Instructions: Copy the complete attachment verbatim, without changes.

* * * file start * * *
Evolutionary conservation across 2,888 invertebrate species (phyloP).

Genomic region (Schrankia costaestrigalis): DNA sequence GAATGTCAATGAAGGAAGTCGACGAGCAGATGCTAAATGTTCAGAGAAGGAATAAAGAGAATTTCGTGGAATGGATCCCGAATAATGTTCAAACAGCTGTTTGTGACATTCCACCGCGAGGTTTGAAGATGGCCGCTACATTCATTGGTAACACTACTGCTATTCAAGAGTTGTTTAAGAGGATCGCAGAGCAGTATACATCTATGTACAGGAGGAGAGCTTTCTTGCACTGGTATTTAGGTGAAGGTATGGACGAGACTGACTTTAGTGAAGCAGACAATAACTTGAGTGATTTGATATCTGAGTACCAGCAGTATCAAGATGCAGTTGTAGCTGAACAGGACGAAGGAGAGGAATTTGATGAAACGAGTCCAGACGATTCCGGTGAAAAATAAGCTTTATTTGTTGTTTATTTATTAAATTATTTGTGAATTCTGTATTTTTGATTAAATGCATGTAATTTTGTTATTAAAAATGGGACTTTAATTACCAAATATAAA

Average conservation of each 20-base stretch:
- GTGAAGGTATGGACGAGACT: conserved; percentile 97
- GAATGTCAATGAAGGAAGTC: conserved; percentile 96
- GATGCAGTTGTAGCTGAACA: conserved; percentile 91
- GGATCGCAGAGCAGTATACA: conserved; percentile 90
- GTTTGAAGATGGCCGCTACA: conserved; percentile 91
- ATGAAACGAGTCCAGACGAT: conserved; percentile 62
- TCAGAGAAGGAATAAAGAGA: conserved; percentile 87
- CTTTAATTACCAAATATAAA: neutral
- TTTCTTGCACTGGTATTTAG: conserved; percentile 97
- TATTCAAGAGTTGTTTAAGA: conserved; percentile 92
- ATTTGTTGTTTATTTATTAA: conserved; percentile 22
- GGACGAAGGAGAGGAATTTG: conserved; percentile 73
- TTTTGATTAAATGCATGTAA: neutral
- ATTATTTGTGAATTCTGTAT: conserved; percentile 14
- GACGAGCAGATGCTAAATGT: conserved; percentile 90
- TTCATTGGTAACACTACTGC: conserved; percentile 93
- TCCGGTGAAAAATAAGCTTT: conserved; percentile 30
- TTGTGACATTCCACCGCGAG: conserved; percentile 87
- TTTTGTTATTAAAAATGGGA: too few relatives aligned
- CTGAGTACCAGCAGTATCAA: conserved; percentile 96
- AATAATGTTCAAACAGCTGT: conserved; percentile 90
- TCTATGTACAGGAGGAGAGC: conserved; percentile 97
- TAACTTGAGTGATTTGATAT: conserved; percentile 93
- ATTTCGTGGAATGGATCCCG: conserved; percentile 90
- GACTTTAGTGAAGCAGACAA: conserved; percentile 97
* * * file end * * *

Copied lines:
Evolutionary conservation across 2,888 invertebrate species (phyloP).

Genomic region (Schrankia costaestrigalis): DNA sequence GAATGTCAATGAAGGAAGTCGACGAGCAGATGCTAAATGTTCAGAGAAGGAATAAAGAGAATTTCGTGGAATGGATCCCGAATAATGTTCAAACAGCTGTTTGTGACATTCCACCGCGAGGTTTGAAGATGGCCGCTACATTCATTGGTAACACTACTGCTATTCAAGAGTTGTTTAAGAGGATCGCAGAGCAGTATACATCTATGTACAGGAGGAGAGCTTTCTTGCACTGGTATTTAGGTGAAGGTATGGACGAGACTGACTTTAGTGAAGCAGACAATAACTTGAGTGATTTGATATCTGAGTACCAGCAGTATCAAGATGCAGTTGTAGCTGAACAGGACGAAGGAGAGGAATTTGATGAAACGAGTCCAGACGATTCCGGTGAAAAATAAGCTTTATTTGTTGTTTATTTATTAAATTATTTGTGAATTCTGTATTTTTGATTAAATGCATGTAATTTTGTTATTAAAAATGGGACTTTAATTACCAAATATAAA

Average conservation of each 20-base stretch:
- GTGAAGGTATGGACGAGACT: conserved; percentile 97
- GAATGTCAATGAAGGAAGTC: conserved; percentile 96
- GATGCAGTTGTAGCTGAACA: conserved; percentile 91
- GGATCGCAGAGCAGTATACA: conserved; percentile 90
- GTTTGAAGATGGCCGCTACA: conserved; percentile 91
- ATGAAACGAGTCCAGACGAT: conserved; percentile 62
- TCAGAGAAGGAATAAAGAGA: conserved; percentile 87
- CTTTAATTACCAAATATAAA: neutral
- TTTCTTGCACTGGTATTTAG: conserved; percentile 97
- TATTCAAGAGTTGTTTAAGA: conserved; percentile 92
- ATTTGTTGTTTATTTATTAA: conserved; percentile 22
- GGACGAAGGAGAGGAATTTG: conserved; percentile 73
- TTTTGATTAAATGCATGTAA: neutral
- ATTATTTGTGAATTCTGTAT: conserved; percentile 14
- GACGAGCAGATGCTAAATGT: conserved; percentile 90
- TTCATTGGTAACACTACTGC: conserved; percentile 93
- TCCGGTGAAAAATAAGCTTT: conserved; percentile 30
- TTGTGACATTCCACCGCGAG: conserved; percentile 87
- TTTTGTTATTAAAAATGGGA: too few relatives aligned
- CTGAGTACCAGCAGTATCAA: conserved; percentile 96
- AATAATGTTCAAACAGCTGT: conserved; percentile 90
- TCTATGTACAGGAGGAGAGC: conserved; percentile 97
- TAACTTGAGTGATTTGATAT: conserved; percentile 93
- ATTTCGTGGAATGGATCCCG: conserved; percentile 90
- GACTTTAGTGAAGCAGACAA: conserved; percentile 97